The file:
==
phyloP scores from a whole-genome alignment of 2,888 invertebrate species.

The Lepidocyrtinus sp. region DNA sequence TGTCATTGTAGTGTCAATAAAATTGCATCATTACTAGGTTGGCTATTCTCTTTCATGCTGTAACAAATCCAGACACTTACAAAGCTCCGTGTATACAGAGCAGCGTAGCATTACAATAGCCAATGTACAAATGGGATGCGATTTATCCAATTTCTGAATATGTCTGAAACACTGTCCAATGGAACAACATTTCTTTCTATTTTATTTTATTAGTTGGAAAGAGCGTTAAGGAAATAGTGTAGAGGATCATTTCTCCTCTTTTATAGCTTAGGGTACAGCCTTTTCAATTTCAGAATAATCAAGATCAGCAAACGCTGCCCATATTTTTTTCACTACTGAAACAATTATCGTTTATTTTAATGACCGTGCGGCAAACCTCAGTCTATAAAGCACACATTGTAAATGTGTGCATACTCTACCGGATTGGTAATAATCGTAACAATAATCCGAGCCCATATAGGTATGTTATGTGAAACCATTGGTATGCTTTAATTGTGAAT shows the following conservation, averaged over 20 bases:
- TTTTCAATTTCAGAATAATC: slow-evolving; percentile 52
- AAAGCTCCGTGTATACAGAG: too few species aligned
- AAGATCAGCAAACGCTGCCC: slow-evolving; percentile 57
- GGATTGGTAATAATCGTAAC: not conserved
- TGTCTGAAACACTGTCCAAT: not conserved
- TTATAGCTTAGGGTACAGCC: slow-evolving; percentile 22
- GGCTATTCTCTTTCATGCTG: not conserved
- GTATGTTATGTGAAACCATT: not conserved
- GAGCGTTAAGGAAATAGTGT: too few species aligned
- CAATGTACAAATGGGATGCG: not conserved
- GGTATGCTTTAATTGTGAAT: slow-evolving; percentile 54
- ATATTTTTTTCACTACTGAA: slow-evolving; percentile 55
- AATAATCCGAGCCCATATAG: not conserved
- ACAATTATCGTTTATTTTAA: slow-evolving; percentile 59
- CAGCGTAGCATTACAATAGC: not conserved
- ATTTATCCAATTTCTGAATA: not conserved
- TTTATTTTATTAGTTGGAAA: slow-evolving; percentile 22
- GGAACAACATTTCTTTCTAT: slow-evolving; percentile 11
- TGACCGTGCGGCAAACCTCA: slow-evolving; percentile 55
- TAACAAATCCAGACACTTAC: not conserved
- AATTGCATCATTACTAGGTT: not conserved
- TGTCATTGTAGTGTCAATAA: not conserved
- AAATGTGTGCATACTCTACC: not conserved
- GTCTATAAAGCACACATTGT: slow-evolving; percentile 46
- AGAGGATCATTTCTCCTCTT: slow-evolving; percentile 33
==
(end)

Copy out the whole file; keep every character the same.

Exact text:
phyloP scores from a whole-genome alignment of 2,888 invertebrate species.

The Lepidocyrtinus sp. region DNA sequence TGTCATTGTAGTGTCAATAAAATTGCATCATTACTAGGTTGGCTATTCTCTTTCATGCTGTAACAAATCCAGACACTTACAAAGCTCCGTGTATACAGAGCAGCGTAGCATTACAATAGCCAATGTACAAATGGGATGCGATTTATCCAATTTCTGAATATGTCTGAAACACTGTCCAATGGAACAACATTTCTTTCTATTTTATTTTATTAGTTGGAAAGAGCGTTAAGGAAATAGTGTAGAGGATCATTTCTCCTCTTTTATAGCTTAGGGTACAGCCTTTTCAATTTCAGAATAATCAAGATCAGCAAACGCTGCCCATATTTTTTTCACTACTGAAACAATTATCGTTTATTTTAATGACCGTGCGGCAAACCTCAGTCTATAAAGCACACATTGTAAATGTGTGCATACTCTACCGGATTGGTAATAATCGTAACAATAATCCGAGCCCATATAGGTATGTTATGTGAAACCATTGGTATGCTTTAATTGTGAAT shows the following conservation, averaged over 20 bases:
- TTTTCAATTTCAGAATAATC: slow-evolving; percentile 52
- AAAGCTCCGTGTATACAGAG: too few species aligned
- AAGATCAGCAAACGCTGCCC: slow-evolving; percentile 57
- GGATTGGTAATAATCGTAAC: not conserved
- TGTCTGAAACACTGTCCAAT: not conserved
- TTATAGCTTAGGGTACAGCC: slow-evolving; percentile 22
- GGCTATTCTCTTTCATGCTG: not conserved
- GTATGTTATGTGAAACCATT: not conserved
- GAGCGTTAAGGAAATAGTGT: too few species aligned
- CAATGTACAAATGGGATGCG: not conserved
- GGTATGCTTTAATTGTGAAT: slow-evolving; percentile 54
- ATATTTTTTTCACTACTGAA: slow-evolving; percentile 55
- AATAATCCGAGCCCATATAG: not conserved
- ACAATTATCGTTTATTTTAA: slow-evolving; percentile 59
- CAGCGTAGCATTACAATAGC: not conserved
- ATTTATCCAATTTCTGAATA: not conserved
- TTTATTTTATTAGTTGGAAA: slow-evolving; percentile 22
- GGAACAACATTTCTTTCTAT: slow-evolving; percentile 11
- TGACCGTGCGGCAAACCTCA: slow-evolving; percentile 55
- TAACAAATCCAGACACTTAC: not conserved
- AATTGCATCATTACTAGGTT: not conserved
- TGTCATTGTAGTGTCAATAA: not conserved
- AAATGTGTGCATACTCTACC: not conserved
- GTCTATAAAGCACACATTGT: slow-evolving; percentile 46
- AGAGGATCATTTCTCCTCTT: slow-evolving; percentile 33